Just a few months ago the nation watched in awe as Black students at the University of Missouri protested in response to a hostile racial climate on their campus. This protest set off a litany of similar unrest across the country in which college students have found comfort in expressing their opinions. Students at Albany State University are now among that number. As a native Albanian and a first-generation college graduate of ASU, I believe in the historic mission of ASU. For over 113 years, this institution, guided by its mission, has provided access to higher education for Black and non-Black students alike.

On May 1, 2005, I wrote an opinion piece in this newspaper entitled, “Albany can’t have two four-year institutions.” I wrote this in response to calls for Darton to be made a four-year institution. Post that conversation, let me go on record to say that I support the merged institution in Albany. I was ecstatic when it was announced last year that the merger would take place especially given the Chancellor’s word that “we are committed to continuing to serve the HBCU mission and building upon the mission to serve an increasingly diverse student population and community.” Never did I think the next step would be to omit HBCU from the mission statement. Thus, I am left to wonder what other surprises lie ahead.

Last week, students at ASU, in civil disobedience, walked out of a program in protest to the fact that HBCU was omitted from the newly crafted mission statement. I can understand why students who chose to attend ASU because it was an HBCU are outraged – they wanted to attend an HBCU. If we applaud Black students at Missouri for calling out racism and unfairness at their institution, we should not condemn Black students at an HBCU for fighting for their history to be preserved. However, on the other hand, there are those who feel that creating an inclusive institution “may” be hampered by placing HBCU in the mission statement. Both sides have merit, but now is the time to talk. How do we make this work in the best interest of students from both campuses?

The explanation given for omitting HBCU from ASU’s mission statement related to a review of the mission statements of top HBCUs, many of which had removed HBCU from their mission statements. A majority of the top HBCUs identified are small, private Black institutions which are not even in ASU’s peer group. The truth is there is only ONE example of a merged HBCU and Traditionally White Institution, Tennessee State University and University of Tennessee at Nashville. Even still, those were both four-year institutions. The ASU merger is with a traditionally White two-year institution. Present day, HBCU is in Tennessee State University’s mission statement. There are a number of lessons to be learned from their experience. But, there is a looming question — might the conversation currently centered on ASU’s mission statement really be about unsettled race and class issues so prevalent in the region?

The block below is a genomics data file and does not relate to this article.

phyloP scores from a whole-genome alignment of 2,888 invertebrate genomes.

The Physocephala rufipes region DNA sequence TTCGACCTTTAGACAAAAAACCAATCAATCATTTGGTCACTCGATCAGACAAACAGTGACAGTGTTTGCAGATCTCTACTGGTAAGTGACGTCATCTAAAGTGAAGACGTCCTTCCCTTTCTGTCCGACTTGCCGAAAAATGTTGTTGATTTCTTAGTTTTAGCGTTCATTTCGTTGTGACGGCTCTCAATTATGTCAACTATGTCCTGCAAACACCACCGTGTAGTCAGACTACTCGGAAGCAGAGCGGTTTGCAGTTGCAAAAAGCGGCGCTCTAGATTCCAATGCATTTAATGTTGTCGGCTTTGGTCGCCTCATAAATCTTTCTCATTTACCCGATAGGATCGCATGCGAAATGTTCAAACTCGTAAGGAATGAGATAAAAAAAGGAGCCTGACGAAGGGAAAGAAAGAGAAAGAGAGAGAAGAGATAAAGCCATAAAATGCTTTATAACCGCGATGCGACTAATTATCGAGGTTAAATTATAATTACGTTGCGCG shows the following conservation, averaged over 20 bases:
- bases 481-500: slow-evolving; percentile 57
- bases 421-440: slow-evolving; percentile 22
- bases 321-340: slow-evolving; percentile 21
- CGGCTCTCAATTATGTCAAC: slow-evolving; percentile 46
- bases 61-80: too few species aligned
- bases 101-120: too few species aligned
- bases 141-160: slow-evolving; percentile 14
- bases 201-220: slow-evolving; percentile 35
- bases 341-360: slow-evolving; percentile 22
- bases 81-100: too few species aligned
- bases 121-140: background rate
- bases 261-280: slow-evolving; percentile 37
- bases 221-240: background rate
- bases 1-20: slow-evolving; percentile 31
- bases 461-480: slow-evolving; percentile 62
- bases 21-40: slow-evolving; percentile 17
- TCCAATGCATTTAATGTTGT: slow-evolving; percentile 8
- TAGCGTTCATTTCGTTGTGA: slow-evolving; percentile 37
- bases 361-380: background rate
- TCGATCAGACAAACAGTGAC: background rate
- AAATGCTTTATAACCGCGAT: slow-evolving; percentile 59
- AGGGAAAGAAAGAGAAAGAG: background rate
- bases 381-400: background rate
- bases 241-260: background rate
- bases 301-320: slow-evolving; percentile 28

We were promised a process that was both inclusive and transparent. Seemingly this has not been the case. If this was the case, how was a mission statement submitted and approved by the Board of Regents and there is continued unrest on campus? Was there not a campus-wide review period before submission? There should have been a deeper discussion from a number of groups, including alumni, before there was a vote by the Board of Regents. Further, there is continued rhetoric of the newly merged institution being 9000 students – becoming one of the largest HBCUs in the country. One of the largest HBCUs without mention of HBCU in the mission statement? What happens if Albany State’s student base chooses Fort Valley or Savannah State instead? What happens if Darton’s traditional base chooses Georgia Southwestern or another two-year campus? What then?

The truth is this, Albany can have an excellent university, but the newly created institution must be one where there is a welcomed discussion of the intersection race and class – issues that have long divided the community. We cannot be afraid to do so. Telling students, alums, and those supporting the old ASU to “get over it” is NOT the way forward. To not have these critical conversations would be detrimental to the future of OUR Albany State University and Southwest Georgia.

Ontario Wooden, Ph.D., is a member of the Albany State University Class of 2000. He is associate vice chancellor for Innovative, Engaged and Global Education at North Carolina Central University, an HBCU in Durham, N.C.

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